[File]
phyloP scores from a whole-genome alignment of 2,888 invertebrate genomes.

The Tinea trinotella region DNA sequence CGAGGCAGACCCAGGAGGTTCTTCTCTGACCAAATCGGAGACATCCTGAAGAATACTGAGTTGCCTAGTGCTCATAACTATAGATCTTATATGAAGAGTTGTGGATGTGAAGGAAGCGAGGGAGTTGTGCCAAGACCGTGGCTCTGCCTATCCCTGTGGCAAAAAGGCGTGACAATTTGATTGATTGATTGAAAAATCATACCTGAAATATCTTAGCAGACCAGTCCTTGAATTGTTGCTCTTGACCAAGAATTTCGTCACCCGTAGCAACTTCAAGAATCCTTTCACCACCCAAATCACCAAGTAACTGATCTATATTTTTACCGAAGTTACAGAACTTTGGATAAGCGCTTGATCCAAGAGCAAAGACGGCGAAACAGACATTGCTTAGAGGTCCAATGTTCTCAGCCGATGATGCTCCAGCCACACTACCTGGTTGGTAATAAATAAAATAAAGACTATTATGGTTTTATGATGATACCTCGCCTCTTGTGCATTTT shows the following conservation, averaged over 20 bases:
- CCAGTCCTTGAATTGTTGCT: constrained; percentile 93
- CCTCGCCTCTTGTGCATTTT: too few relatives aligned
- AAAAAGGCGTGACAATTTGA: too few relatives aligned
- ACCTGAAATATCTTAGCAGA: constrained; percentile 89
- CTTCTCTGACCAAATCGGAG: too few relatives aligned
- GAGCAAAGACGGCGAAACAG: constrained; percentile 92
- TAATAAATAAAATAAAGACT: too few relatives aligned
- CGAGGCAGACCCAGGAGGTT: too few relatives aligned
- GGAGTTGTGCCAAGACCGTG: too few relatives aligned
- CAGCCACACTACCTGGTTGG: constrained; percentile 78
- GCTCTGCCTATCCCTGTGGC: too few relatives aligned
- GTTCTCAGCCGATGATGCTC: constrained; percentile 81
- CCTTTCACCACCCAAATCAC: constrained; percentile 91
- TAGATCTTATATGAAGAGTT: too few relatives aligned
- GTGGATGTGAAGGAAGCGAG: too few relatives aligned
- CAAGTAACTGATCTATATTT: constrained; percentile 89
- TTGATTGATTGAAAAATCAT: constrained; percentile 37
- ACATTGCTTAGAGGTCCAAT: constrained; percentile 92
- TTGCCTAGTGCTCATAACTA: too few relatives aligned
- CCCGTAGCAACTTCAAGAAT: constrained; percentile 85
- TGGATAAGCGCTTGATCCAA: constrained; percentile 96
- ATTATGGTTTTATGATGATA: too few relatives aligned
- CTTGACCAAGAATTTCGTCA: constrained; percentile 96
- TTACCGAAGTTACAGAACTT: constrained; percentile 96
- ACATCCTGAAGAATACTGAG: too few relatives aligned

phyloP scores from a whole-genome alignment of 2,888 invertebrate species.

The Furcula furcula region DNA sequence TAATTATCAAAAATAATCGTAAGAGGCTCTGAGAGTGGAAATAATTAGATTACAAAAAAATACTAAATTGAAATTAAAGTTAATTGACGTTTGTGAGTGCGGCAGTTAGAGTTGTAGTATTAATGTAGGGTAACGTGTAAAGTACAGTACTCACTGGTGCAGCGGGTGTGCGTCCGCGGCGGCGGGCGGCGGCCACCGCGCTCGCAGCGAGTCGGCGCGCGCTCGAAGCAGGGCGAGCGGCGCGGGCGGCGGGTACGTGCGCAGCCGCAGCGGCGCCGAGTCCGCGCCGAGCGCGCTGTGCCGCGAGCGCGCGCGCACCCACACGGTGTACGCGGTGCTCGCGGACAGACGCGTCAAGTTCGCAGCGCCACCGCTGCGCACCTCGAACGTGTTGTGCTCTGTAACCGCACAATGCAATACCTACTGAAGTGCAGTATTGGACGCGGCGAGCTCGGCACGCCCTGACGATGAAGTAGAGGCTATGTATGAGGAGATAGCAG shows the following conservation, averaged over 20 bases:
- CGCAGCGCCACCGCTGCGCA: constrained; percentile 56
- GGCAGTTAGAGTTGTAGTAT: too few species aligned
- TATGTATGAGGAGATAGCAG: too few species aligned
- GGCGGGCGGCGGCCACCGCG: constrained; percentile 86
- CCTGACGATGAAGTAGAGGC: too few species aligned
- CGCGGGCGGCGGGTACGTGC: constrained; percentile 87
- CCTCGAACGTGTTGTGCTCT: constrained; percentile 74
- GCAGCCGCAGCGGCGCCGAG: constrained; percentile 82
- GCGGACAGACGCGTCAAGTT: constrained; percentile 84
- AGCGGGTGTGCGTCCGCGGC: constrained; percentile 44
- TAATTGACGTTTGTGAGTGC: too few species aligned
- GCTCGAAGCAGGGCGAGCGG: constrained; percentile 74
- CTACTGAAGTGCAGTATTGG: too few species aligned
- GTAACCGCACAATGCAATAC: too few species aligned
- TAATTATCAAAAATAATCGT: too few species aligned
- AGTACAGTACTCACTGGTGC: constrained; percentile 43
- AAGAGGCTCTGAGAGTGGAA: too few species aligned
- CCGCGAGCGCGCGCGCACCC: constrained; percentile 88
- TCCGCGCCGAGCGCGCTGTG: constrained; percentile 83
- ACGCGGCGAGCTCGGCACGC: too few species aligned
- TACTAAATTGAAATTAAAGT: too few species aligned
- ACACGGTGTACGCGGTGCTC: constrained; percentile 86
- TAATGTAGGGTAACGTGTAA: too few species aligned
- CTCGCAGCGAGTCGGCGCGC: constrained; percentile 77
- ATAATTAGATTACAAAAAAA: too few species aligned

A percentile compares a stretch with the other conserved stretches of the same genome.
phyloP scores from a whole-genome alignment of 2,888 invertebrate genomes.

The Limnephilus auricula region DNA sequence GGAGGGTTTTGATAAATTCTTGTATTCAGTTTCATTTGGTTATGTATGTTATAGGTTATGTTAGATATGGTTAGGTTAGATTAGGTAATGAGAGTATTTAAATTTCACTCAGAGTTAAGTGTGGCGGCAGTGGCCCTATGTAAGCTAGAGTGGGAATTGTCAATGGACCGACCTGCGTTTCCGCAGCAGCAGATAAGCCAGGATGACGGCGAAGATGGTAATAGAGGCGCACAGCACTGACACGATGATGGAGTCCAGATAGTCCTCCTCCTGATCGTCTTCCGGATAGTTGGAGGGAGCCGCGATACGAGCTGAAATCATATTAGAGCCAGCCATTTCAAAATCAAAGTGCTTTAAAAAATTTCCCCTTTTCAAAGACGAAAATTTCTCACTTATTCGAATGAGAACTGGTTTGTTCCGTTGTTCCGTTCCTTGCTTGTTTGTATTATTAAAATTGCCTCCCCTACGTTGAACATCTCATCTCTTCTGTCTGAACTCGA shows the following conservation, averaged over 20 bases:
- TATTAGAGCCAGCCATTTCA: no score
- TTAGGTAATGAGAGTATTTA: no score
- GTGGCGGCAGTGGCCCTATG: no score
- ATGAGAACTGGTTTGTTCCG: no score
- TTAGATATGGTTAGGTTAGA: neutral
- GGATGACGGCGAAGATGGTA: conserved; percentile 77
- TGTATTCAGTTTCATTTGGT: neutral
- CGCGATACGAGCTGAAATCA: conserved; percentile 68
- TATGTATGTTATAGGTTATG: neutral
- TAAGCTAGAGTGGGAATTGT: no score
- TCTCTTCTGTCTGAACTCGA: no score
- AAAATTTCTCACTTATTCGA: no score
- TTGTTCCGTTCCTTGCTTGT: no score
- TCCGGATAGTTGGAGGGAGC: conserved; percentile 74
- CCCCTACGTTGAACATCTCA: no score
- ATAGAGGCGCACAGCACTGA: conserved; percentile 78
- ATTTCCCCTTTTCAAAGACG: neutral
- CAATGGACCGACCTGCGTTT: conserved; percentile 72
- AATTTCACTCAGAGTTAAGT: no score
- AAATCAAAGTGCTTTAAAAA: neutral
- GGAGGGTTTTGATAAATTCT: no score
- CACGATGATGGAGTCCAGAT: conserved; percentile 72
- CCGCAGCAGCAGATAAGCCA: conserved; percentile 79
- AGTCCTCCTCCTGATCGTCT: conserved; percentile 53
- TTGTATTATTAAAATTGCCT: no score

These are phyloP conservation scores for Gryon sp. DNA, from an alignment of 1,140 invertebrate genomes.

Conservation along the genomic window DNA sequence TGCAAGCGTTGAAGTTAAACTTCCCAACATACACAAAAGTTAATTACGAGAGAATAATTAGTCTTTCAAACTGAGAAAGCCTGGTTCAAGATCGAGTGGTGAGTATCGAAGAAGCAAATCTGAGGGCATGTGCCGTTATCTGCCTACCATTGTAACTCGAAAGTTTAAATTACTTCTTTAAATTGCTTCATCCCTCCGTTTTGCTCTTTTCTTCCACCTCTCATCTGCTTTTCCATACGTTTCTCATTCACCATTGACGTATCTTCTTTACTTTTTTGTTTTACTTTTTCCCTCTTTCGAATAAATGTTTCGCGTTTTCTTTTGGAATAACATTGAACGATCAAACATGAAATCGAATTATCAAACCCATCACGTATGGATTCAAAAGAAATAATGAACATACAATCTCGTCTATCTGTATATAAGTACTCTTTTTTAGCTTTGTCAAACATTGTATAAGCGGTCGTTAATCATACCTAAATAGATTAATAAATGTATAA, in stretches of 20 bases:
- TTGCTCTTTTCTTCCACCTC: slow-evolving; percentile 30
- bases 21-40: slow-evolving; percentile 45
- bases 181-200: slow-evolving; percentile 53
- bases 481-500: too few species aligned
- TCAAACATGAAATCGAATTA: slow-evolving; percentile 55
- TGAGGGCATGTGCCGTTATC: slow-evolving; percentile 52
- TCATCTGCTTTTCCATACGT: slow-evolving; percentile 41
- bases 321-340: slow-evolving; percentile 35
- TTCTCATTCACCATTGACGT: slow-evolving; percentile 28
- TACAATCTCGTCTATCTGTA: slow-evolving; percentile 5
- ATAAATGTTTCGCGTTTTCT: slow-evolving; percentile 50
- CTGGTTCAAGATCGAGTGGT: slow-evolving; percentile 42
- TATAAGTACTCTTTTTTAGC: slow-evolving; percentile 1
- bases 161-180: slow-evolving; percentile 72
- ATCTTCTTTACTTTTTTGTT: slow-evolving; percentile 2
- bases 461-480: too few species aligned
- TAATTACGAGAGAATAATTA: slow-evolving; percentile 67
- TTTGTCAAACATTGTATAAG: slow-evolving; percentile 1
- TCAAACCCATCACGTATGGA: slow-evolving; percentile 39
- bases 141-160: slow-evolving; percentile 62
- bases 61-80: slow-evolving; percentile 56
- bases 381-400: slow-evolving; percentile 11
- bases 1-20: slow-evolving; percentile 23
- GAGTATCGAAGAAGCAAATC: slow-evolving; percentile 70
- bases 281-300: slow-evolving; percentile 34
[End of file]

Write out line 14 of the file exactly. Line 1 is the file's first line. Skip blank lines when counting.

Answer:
- GTTCTCAGCCGATGATGCTC: constrained; percentile 81